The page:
Example Clauses

The disclosure presented herein may be considered in view of the following clauses.

Example Clause A, a microelectromechanical systems (MEMS) scanning device, comprising: a scanning mirror; a torsional beam flexure that mechanically suspends the scanning mirror from a frame structure, wherein the torsional beam flexure includes a first region having a first average width relative to a rotational axis and a second region having a second average width, that is greater than the first average width, relative to the rotational axis; a strain sensor that generates a feedback signal that is indicative of mechanical strain at a strain sensitive electrical circuit, wherein the strain sensitive electrical circuit is disposed relatively closer to the first region of the torsional beam flexure than the second region of the torsional beam flexure; and an actuator that, upon activation by a drive signal, causes a rotation of the scanning mirror about the rotational axis, wherein particular degrees of the rotation correspond to relatively higher mechanical strains being induced into the first region of the torsional beam flexure as compared to the second region of the torsional beam flexure.

Example Clause B, the MEMS scanning device of Example Clause A, wherein the second region of the torsional beam flexure includes a first beam element that extends longitudinal in relation to the rotational axis and a second beam element that extends longitudinal in relation to the rotational axis, and wherein the first beam element is physically separated from the second beam element to form a void therebetween.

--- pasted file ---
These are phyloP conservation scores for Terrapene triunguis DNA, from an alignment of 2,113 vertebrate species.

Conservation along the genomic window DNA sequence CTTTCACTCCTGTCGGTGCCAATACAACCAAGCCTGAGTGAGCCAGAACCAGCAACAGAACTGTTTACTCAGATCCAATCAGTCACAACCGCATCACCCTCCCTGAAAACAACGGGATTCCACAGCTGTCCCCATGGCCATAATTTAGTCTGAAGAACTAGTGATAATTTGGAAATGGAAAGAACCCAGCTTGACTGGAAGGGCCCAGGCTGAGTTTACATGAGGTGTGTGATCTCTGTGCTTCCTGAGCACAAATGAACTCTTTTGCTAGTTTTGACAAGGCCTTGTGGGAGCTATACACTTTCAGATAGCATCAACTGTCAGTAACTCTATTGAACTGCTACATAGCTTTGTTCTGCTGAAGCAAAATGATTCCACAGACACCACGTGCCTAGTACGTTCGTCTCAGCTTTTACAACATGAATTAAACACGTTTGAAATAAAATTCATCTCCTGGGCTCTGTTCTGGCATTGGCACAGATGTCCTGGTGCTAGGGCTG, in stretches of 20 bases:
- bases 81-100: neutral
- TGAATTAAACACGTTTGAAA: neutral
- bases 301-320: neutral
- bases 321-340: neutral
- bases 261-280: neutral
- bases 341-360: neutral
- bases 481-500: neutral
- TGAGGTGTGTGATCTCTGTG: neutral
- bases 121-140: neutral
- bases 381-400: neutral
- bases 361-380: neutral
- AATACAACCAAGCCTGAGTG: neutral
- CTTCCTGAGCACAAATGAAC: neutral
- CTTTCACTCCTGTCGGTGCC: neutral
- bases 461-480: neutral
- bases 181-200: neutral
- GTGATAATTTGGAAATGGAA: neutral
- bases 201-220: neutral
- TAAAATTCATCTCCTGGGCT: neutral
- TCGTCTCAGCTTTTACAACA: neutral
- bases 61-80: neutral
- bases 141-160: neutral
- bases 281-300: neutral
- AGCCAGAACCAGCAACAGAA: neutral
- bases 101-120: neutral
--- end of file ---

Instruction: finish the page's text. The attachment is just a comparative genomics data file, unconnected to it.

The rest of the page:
Example Clause C, the MEMS scanning device of Example Clause B, wherein the void that is formed between the first beam element and the second beam element is coincident with the rotational axis about which the scanning mirror rotates.

Example Clause D, the MEMS scanning device of Example Clause B, wherein the void that is formed between the first beam element and the second beam element of the second region has a third width that is greater than the first width of the first region.

Example Clause E, the MEMS scanning device of any one of Example Clauses A through D, wherein the torsional beam flexure includes a flexible lever arm that extends, from the second region and transverse in relation to the rotational axis, to the actuator, and wherein the flexible lever arm converts a force applied by the actuator into a moment that causes the rotation of the scanning mirror about the rotational axis.

Example Clause F, the MEMS scanning device of Example Clause E, wherein the flexible lever arm that extends from the second region to the actuator includes an omega region that extends at least partially longitudinal in relation to the rotational axis.

Example Clause G, the MEMS scanning device of Example Clause E, wherein the flexible lever arm extends from a portion of the second region that is relatively closer to a void base, of a void that is formed between at least two beam elements of the second region, than to a void apex of the void.

Example Clause H, the MEMS scanning device of any one of Example Clauses A through G, wherein the first average width is less than fifty microns, and wherein the second average width is at least three times greater than the first average width.

Example Clause I, the MEMS scanning device of any one of Example Clauses A through H, wherein the strain sensitive electrical circuit is disposed within the first region of the torsional beam flexure.